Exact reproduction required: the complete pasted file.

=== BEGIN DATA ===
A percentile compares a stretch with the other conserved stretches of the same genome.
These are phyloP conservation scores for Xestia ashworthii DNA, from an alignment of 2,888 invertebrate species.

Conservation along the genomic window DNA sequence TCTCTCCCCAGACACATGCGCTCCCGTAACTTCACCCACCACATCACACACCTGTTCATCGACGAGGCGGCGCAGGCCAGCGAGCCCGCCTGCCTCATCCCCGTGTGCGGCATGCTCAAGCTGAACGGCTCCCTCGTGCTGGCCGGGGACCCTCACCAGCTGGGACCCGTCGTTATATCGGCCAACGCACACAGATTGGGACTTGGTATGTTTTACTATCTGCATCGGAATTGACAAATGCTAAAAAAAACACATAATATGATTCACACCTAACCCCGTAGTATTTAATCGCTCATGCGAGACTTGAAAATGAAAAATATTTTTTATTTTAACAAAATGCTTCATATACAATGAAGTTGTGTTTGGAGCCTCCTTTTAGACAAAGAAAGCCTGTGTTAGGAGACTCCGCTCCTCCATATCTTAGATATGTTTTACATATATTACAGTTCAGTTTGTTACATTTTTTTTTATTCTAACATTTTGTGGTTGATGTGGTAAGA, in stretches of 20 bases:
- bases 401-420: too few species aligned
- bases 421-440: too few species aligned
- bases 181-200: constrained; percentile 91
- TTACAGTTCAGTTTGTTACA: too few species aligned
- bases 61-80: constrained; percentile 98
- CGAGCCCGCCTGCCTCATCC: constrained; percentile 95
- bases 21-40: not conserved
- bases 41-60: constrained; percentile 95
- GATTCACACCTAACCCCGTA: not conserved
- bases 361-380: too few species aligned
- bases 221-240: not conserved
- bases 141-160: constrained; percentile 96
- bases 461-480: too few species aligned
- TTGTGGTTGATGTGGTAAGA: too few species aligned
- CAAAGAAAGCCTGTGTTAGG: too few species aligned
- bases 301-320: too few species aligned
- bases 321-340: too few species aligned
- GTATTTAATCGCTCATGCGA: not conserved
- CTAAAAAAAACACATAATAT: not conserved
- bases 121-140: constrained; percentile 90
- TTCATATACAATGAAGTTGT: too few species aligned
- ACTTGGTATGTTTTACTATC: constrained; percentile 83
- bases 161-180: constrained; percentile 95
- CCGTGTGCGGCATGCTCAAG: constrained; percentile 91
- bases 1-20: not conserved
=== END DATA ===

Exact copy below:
A percentile compares a stretch with the other conserved stretches of the same genome.
These are phyloP conservation scores for Xestia ashworthii DNA, from an alignment of 2,888 invertebrate species.

Conservation along the genomic window DNA sequence TCTCTCCCCAGACACATGCGCTCCCGTAACTTCACCCACCACATCACACACCTGTTCATCGACGAGGCGGCGCAGGCCAGCGAGCCCGCCTGCCTCATCCCCGTGTGCGGCATGCTCAAGCTGAACGGCTCCCTCGTGCTGGCCGGGGACCCTCACCAGCTGGGACCCGTCGTTATATCGGCCAACGCACACAGATTGGGACTTGGTATGTTTTACTATCTGCATCGGAATTGACAAATGCTAAAAAAAACACATAATATGATTCACACCTAACCCCGTAGTATTTAATCGCTCATGCGAGACTTGAAAATGAAAAATATTTTTTATTTTAACAAAATGCTTCATATACAATGAAGTTGTGTTTGGAGCCTCCTTTTAGACAAAGAAAGCCTGTGTTAGGAGACTCCGCTCCTCCATATCTTAGATATGTTTTACATATATTACAGTTCAGTTTGTTACATTTTTTTTTATTCTAACATTTTGTGGTTGATGTGGTAAGA, in stretches of 20 bases:
- bases 401-420: too few species aligned
- bases 421-440: too few species aligned
- bases 181-200: constrained; percentile 91
- TTACAGTTCAGTTTGTTACA: too few species aligned
- bases 61-80: constrained; percentile 98
- CGAGCCCGCCTGCCTCATCC: constrained; percentile 95
- bases 21-40: not conserved
- bases 41-60: constrained; percentile 95
- GATTCACACCTAACCCCGTA: not conserved
- bases 361-380: too few species aligned
- bases 221-240: not conserved
- bases 141-160: constrained; percentile 96
- bases 461-480: too few species aligned
- TTGTGGTTGATGTGGTAAGA: too few species aligned
- CAAAGAAAGCCTGTGTTAGG: too few species aligned
- bases 301-320: too few species aligned
- bases 321-340: too few species aligned
- GTATTTAATCGCTCATGCGA: not conserved
- CTAAAAAAAACACATAATAT: not conserved
- bases 121-140: constrained; percentile 90
- TTCATATACAATGAAGTTGT: too few species aligned
- ACTTGGTATGTTTTACTATC: constrained; percentile 83
- bases 161-180: constrained; percentile 95
- CCGTGTGCGGCATGCTCAAG: constrained; percentile 91
- bases 1-20: not conserved